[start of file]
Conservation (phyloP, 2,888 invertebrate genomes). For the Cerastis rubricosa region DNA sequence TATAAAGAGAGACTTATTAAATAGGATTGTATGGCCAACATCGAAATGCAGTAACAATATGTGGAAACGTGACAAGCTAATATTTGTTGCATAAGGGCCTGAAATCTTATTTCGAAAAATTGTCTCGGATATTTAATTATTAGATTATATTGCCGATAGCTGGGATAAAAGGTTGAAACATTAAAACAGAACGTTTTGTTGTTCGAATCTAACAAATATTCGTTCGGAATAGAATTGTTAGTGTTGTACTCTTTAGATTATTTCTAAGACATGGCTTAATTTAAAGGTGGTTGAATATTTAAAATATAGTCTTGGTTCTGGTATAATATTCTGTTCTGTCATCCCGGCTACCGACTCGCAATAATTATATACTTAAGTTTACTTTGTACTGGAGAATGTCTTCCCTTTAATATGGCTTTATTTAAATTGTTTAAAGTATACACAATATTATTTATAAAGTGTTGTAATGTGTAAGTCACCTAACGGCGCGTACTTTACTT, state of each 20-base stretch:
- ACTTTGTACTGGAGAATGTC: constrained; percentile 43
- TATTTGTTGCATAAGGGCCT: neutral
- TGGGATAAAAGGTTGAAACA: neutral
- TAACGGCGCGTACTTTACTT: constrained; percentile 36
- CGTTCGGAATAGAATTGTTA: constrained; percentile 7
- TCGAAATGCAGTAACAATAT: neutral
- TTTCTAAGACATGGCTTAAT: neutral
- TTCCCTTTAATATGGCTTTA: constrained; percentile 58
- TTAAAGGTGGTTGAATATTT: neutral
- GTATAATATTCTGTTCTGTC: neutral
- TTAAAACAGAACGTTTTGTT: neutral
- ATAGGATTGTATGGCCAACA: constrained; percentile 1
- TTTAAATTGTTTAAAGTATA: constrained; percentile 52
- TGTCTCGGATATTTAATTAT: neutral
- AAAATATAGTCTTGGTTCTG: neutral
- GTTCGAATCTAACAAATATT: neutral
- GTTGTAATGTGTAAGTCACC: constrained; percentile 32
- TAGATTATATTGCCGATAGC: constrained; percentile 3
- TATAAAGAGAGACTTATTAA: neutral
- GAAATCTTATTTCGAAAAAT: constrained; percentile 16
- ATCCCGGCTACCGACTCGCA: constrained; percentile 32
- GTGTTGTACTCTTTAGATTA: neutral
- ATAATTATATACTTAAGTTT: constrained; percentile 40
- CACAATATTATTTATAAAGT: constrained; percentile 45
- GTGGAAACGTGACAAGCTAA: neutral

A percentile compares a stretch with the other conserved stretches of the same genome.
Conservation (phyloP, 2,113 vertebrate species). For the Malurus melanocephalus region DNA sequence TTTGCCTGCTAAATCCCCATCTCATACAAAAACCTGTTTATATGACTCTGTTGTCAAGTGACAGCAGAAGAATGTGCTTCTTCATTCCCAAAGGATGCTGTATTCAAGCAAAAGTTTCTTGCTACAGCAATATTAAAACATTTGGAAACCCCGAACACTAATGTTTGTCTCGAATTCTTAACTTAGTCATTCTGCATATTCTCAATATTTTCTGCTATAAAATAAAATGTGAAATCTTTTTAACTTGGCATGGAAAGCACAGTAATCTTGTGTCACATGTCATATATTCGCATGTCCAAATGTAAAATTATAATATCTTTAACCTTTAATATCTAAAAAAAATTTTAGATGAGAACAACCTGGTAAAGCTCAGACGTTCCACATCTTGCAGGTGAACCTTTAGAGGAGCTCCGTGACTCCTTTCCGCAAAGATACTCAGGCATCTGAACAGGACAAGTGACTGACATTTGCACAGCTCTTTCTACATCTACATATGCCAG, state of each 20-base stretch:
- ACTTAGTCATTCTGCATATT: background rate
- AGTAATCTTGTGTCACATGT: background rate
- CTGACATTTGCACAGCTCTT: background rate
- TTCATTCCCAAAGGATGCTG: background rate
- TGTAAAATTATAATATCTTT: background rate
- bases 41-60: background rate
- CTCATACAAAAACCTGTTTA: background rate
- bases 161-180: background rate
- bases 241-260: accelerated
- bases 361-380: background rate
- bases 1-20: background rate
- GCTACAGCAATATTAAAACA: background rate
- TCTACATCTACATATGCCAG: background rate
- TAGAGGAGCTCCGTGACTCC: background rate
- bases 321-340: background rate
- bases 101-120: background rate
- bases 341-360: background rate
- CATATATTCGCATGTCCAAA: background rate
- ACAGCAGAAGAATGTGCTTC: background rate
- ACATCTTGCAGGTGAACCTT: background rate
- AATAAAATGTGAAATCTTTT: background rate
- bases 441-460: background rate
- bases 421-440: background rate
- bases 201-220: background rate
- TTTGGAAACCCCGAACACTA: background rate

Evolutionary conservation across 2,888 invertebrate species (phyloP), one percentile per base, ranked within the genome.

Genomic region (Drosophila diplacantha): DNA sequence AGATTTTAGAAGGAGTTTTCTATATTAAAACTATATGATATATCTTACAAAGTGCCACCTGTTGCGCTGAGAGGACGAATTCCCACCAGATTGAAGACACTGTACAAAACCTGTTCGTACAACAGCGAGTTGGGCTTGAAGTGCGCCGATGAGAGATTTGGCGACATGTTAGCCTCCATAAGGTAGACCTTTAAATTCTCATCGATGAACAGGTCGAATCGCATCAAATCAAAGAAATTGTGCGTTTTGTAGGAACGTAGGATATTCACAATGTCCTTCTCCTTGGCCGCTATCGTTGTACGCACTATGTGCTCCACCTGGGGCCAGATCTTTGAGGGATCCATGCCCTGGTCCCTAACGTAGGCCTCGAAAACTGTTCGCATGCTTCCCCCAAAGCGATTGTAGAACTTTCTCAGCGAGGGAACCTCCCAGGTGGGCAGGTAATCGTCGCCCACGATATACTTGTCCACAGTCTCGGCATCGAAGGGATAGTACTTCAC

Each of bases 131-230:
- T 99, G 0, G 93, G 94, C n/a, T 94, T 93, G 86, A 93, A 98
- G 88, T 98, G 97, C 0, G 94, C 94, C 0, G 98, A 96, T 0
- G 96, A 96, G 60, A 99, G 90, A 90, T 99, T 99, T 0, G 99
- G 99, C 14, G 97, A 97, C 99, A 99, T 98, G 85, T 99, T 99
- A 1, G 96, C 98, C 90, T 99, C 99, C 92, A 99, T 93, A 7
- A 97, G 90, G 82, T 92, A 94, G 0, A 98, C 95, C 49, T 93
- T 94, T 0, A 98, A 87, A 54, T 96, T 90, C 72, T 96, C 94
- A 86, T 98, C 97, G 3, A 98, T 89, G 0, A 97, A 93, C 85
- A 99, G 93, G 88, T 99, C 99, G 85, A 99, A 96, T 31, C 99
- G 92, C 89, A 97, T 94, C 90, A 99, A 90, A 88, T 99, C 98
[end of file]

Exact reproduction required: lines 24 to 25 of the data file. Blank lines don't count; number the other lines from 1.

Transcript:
- ATAATTATATACTTAAGTTT: constrained; percentile 40
- CACAATATTATTTATAAAGT: constrained; percentile 45